The recent news of the shooting death of Associated Press journalist Anja Niedringhaus in Afghanistan and the wounding in the same attack of fellow AP journalist Kathy Gannon struck a nerve with me.
The two women were traveling in a convoy in March delivering election materials on the eve of the recent presidential election in Afghanistan when an Afghan police officer opened fire on the women after the convoy arrived at its destination. They were still sitting in a car at the entrance to a police station.
The policeman then killed himself.
Niedringhaus, an internationally acclaimed German photographer, was killed almost immediately. Her colleague was hit twice and was taken to a hospital for treatment.
The slain photographer was the 32nd AP journalist killed in the line of duty since AP’s inception in 1846. That is a lot of people but the number could have been greater in a span of 168 years. AP journalists and those from various news organizations follow the news, often into dangerous places during dangerous times like wars and natural catastrophes. It is a wonder that AP hasn’t lost more of them.
By one count, nearly 200 journalists have perished in Afghanistan and Iraq since 1992.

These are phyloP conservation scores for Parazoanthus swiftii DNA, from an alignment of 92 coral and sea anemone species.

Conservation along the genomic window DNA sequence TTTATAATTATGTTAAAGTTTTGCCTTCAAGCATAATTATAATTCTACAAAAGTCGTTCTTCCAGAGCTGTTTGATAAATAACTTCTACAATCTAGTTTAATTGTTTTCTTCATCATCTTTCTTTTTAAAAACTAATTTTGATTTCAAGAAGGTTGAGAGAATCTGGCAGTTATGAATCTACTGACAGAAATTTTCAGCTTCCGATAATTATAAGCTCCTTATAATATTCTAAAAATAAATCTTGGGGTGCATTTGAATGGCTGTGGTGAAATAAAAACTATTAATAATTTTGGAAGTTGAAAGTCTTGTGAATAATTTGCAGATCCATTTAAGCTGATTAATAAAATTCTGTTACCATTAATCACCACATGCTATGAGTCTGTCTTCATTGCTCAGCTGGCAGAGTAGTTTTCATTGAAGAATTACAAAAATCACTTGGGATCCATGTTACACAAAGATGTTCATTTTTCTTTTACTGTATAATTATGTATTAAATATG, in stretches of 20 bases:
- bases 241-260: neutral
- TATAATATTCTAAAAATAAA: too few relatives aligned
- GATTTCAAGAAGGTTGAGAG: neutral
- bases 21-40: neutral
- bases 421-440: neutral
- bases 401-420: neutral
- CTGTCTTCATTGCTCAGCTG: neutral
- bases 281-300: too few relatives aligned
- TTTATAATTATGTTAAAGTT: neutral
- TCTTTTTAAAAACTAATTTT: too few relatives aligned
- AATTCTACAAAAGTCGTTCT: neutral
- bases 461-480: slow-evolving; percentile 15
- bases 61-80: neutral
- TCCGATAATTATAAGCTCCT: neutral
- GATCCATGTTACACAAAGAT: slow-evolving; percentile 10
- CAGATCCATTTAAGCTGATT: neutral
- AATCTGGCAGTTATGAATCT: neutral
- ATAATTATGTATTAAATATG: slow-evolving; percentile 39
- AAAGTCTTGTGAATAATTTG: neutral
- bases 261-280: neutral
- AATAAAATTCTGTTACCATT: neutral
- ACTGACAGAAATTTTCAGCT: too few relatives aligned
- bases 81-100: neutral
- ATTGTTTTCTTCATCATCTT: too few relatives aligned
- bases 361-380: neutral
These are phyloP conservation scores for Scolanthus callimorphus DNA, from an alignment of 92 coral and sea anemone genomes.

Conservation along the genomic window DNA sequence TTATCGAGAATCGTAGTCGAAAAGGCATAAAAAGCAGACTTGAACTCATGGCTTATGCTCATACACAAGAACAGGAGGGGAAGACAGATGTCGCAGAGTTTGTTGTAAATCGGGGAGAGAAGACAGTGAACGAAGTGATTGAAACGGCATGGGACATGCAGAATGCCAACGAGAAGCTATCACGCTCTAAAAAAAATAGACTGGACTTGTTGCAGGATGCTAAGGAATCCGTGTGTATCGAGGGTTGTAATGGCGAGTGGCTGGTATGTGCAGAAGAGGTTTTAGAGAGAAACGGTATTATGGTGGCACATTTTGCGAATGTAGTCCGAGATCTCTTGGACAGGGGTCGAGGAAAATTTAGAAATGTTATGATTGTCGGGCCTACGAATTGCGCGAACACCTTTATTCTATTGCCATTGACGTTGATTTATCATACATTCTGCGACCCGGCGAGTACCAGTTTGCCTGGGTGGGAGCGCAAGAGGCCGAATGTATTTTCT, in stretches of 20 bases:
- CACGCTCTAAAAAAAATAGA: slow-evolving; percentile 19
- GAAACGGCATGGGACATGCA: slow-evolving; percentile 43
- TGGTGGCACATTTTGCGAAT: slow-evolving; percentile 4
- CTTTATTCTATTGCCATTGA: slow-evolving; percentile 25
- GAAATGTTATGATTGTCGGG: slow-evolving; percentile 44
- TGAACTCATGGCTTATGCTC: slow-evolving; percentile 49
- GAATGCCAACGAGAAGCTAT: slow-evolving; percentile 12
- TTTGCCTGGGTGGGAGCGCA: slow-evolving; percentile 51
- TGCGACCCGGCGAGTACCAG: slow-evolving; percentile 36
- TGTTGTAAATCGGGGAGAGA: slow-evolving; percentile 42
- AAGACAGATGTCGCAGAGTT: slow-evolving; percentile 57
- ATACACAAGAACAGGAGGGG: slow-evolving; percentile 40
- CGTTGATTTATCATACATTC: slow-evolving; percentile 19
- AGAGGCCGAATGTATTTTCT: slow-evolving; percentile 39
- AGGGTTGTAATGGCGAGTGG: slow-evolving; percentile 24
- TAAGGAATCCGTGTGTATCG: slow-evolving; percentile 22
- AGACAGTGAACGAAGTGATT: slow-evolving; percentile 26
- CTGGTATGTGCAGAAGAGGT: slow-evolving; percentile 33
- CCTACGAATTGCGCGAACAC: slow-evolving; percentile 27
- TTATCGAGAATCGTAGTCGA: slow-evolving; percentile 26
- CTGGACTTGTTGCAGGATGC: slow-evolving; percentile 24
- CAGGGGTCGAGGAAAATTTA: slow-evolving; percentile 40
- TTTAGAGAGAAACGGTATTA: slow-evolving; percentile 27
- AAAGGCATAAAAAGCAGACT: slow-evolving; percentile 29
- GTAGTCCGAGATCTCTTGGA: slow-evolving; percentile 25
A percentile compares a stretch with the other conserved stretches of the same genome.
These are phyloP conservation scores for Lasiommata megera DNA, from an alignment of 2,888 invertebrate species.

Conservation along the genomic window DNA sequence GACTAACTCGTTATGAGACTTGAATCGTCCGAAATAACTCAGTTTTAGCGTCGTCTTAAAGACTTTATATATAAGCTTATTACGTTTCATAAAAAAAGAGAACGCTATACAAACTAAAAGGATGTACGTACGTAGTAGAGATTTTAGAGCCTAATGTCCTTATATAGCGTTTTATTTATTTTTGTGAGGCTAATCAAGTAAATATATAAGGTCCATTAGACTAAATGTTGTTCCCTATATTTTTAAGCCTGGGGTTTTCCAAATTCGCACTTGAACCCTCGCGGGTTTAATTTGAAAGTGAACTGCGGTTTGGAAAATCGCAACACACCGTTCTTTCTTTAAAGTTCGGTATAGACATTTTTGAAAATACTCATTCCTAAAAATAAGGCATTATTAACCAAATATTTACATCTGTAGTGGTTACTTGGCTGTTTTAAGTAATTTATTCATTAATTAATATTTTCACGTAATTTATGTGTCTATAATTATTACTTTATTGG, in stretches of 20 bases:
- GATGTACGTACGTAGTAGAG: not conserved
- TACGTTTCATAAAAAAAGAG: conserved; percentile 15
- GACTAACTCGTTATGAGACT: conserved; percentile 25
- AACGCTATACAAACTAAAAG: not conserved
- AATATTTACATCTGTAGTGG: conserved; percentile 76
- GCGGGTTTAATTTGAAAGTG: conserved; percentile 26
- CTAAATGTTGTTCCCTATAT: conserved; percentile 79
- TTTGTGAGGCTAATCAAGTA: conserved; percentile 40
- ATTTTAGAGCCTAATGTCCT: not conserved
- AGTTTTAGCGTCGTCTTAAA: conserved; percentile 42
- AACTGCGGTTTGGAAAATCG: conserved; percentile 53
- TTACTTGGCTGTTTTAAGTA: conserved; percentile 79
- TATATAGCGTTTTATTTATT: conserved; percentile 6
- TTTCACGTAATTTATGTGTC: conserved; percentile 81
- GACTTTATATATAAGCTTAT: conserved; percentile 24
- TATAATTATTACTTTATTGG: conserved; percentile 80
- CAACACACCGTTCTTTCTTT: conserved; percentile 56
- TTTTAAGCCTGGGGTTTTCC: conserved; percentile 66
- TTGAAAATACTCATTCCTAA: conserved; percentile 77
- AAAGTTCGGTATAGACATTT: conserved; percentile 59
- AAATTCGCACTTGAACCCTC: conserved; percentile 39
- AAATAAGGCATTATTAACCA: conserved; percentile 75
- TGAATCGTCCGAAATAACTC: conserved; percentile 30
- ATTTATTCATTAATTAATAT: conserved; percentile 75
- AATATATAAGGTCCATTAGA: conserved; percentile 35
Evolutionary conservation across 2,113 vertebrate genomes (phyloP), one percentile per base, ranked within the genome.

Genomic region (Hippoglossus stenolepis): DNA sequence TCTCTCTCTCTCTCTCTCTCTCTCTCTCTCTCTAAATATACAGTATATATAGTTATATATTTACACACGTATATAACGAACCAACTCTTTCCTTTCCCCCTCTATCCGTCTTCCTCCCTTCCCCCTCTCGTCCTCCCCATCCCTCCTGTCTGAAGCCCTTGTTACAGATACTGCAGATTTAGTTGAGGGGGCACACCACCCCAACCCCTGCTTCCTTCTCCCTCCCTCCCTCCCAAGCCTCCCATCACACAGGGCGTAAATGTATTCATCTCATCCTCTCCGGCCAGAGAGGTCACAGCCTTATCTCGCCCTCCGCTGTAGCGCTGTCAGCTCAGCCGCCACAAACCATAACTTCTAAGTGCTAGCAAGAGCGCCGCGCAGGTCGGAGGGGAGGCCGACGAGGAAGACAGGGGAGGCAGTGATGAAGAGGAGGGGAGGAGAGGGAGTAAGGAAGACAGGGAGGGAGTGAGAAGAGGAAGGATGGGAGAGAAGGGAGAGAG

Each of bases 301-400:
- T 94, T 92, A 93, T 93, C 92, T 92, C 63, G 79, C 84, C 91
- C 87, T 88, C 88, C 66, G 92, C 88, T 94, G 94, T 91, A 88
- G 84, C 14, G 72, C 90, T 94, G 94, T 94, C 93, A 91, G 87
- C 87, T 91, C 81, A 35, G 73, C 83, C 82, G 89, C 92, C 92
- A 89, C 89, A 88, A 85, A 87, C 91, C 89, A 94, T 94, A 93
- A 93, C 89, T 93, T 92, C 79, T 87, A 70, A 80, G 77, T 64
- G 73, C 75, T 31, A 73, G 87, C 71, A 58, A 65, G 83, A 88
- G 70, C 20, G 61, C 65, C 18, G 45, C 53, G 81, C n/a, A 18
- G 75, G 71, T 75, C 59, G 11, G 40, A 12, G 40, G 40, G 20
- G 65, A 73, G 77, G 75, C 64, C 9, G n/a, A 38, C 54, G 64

The shooting of Niedringhaus and Gannon was actually the third attack on journalists in Afghanistan in less than a month.
Way back in my journalism school days, studies of journalistic history, made us want-to-be journalists aware of heroes of the profession, those who risked life and limb to be sure stories were told accurately and that truth was not suppressed.
The two victims of this shooting in Afghanistan were AP veterans there and in Iraq, having served the past few years. They were award-winning journalists who could have walked away at any time and returned to safer assignments in more secure places.
Make no mistake, they are heroes. Military personnel and nationals who knew them could attest to their dedication and their heroism.
I personally have never been a war correspondent, but as a journalist of 40-plus years, I feel the same kinship with these women as any other fellow journalist. It is a terrible feeling to read of soldiers lost on the battlefield, and it is hard to take the loss of veteran news gatherers simply trying to do their jobs, too.
These are people to be respected and honored for their contributions to this noble profession and their service to us all. There are thousands more just like them still deployed in challenging places and circumstances around the world.
They deserve admiration for what is often selfless service.
Bill Webb is editor of Word&Way.